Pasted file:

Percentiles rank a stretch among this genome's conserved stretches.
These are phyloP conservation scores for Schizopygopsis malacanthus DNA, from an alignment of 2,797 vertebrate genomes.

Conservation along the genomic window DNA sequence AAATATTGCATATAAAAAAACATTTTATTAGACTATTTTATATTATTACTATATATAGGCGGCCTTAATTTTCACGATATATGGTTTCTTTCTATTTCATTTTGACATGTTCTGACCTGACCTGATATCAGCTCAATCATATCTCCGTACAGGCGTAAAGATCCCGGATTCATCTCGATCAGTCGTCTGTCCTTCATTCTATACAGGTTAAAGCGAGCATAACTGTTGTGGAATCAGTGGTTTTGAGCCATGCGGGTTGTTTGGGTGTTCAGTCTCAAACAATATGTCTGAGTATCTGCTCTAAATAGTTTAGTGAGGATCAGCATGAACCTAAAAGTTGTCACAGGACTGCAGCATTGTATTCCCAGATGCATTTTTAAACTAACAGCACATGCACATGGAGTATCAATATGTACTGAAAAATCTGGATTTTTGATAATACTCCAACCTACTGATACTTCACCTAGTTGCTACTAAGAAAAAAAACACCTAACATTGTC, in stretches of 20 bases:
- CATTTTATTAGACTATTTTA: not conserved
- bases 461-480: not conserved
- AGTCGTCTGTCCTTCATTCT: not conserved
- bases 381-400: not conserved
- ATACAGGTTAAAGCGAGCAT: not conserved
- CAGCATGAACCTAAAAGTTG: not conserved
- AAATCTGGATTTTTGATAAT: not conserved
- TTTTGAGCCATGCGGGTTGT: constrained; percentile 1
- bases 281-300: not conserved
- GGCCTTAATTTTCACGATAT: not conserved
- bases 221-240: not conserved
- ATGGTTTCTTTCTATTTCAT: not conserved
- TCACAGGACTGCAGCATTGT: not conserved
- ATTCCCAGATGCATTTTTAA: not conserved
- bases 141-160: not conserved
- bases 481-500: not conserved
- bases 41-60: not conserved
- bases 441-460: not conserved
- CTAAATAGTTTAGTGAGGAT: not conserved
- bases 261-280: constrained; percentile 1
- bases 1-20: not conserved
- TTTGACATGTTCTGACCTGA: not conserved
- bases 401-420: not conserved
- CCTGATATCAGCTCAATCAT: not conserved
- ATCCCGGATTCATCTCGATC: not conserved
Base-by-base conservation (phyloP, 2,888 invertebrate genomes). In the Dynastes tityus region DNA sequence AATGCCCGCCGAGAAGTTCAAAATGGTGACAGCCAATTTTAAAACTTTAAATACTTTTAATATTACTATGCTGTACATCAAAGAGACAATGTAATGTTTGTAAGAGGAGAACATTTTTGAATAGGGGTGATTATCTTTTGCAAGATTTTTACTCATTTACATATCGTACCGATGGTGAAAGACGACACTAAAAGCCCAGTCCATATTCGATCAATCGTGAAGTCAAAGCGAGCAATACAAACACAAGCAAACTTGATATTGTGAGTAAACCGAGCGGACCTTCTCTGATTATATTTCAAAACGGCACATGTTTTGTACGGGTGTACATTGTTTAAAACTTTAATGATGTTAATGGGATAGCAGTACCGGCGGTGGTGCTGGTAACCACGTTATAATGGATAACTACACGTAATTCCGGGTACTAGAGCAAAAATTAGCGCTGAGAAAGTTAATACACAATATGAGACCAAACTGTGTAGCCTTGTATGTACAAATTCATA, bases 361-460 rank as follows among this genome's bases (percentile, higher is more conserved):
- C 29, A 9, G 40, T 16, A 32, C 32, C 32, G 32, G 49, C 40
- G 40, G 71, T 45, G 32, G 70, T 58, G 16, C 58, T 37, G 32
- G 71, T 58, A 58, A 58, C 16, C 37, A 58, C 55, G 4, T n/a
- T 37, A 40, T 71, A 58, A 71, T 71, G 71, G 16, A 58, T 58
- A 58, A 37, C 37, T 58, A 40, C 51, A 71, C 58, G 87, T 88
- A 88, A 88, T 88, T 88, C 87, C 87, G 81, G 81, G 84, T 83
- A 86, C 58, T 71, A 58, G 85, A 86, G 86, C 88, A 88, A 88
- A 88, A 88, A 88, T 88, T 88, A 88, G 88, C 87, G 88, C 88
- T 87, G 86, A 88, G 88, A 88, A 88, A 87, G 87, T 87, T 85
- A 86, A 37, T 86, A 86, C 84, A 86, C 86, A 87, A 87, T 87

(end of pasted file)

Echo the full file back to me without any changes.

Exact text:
Percentiles rank a stretch among this genome's conserved stretches.
These are phyloP conservation scores for Schizopygopsis malacanthus DNA, from an alignment of 2,797 vertebrate genomes.

Conservation along the genomic window DNA sequence AAATATTGCATATAAAAAAACATTTTATTAGACTATTTTATATTATTACTATATATAGGCGGCCTTAATTTTCACGATATATGGTTTCTTTCTATTTCATTTTGACATGTTCTGACCTGACCTGATATCAGCTCAATCATATCTCCGTACAGGCGTAAAGATCCCGGATTCATCTCGATCAGTCGTCTGTCCTTCATTCTATACAGGTTAAAGCGAGCATAACTGTTGTGGAATCAGTGGTTTTGAGCCATGCGGGTTGTTTGGGTGTTCAGTCTCAAACAATATGTCTGAGTATCTGCTCTAAATAGTTTAGTGAGGATCAGCATGAACCTAAAAGTTGTCACAGGACTGCAGCATTGTATTCCCAGATGCATTTTTAAACTAACAGCACATGCACATGGAGTATCAATATGTACTGAAAAATCTGGATTTTTGATAATACTCCAACCTACTGATACTTCACCTAGTTGCTACTAAGAAAAAAAACACCTAACATTGTC, in stretches of 20 bases:
- CATTTTATTAGACTATTTTA: not conserved
- bases 461-480: not conserved
- AGTCGTCTGTCCTTCATTCT: not conserved
- bases 381-400: not conserved
- ATACAGGTTAAAGCGAGCAT: not conserved
- CAGCATGAACCTAAAAGTTG: not conserved
- AAATCTGGATTTTTGATAAT: not conserved
- TTTTGAGCCATGCGGGTTGT: constrained; percentile 1
- bases 281-300: not conserved
- GGCCTTAATTTTCACGATAT: not conserved
- bases 221-240: not conserved
- ATGGTTTCTTTCTATTTCAT: not conserved
- TCACAGGACTGCAGCATTGT: not conserved
- ATTCCCAGATGCATTTTTAA: not conserved
- bases 141-160: not conserved
- bases 481-500: not conserved
- bases 41-60: not conserved
- bases 441-460: not conserved
- CTAAATAGTTTAGTGAGGAT: not conserved
- bases 261-280: constrained; percentile 1
- bases 1-20: not conserved
- TTTGACATGTTCTGACCTGA: not conserved
- bases 401-420: not conserved
- CCTGATATCAGCTCAATCAT: not conserved
- ATCCCGGATTCATCTCGATC: not conserved
Base-by-base conservation (phyloP, 2,888 invertebrate genomes). In the Dynastes tityus region DNA sequence AATGCCCGCCGAGAAGTTCAAAATGGTGACAGCCAATTTTAAAACTTTAAATACTTTTAATATTACTATGCTGTACATCAAAGAGACAATGTAATGTTTGTAAGAGGAGAACATTTTTGAATAGGGGTGATTATCTTTTGCAAGATTTTTACTCATTTACATATCGTACCGATGGTGAAAGACGACACTAAAAGCCCAGTCCATATTCGATCAATCGTGAAGTCAAAGCGAGCAATACAAACACAAGCAAACTTGATATTGTGAGTAAACCGAGCGGACCTTCTCTGATTATATTTCAAAACGGCACATGTTTTGTACGGGTGTACATTGTTTAAAACTTTAATGATGTTAATGGGATAGCAGTACCGGCGGTGGTGCTGGTAACCACGTTATAATGGATAACTACACGTAATTCCGGGTACTAGAGCAAAAATTAGCGCTGAGAAAGTTAATACACAATATGAGACCAAACTGTGTAGCCTTGTATGTACAAATTCATA, bases 361-460 rank as follows among this genome's bases (percentile, higher is more conserved):
- C 29, A 9, G 40, T 16, A 32, C 32, C 32, G 32, G 49, C 40
- G 40, G 71, T 45, G 32, G 70, T 58, G 16, C 58, T 37, G 32
- G 71, T 58, A 58, A 58, C 16, C 37, A 58, C 55, G 4, T n/a
- T 37, A 40, T 71, A 58, A 71, T 71, G 71, G 16, A 58, T 58
- A 58, A 37, C 37, T 58, A 40, C 51, A 71, C 58, G 87, T 88
- A 88, A 88, T 88, T 88, C 87, C 87, G 81, G 81, G 84, T 83
- A 86, C 58, T 71, A 58, G 85, A 86, G 86, C 88, A 88, A 88
- A 88, A 88, A 88, T 88, T 88, A 88, G 88, C 87, G 88, C 88
- T 87, G 86, A 88, G 88, A 88, A 88, A 87, G 87, T 87, T 85
- A 86, A 37, T 86, A 86, C 84, A 86, C 86, A 87, A 87, T 87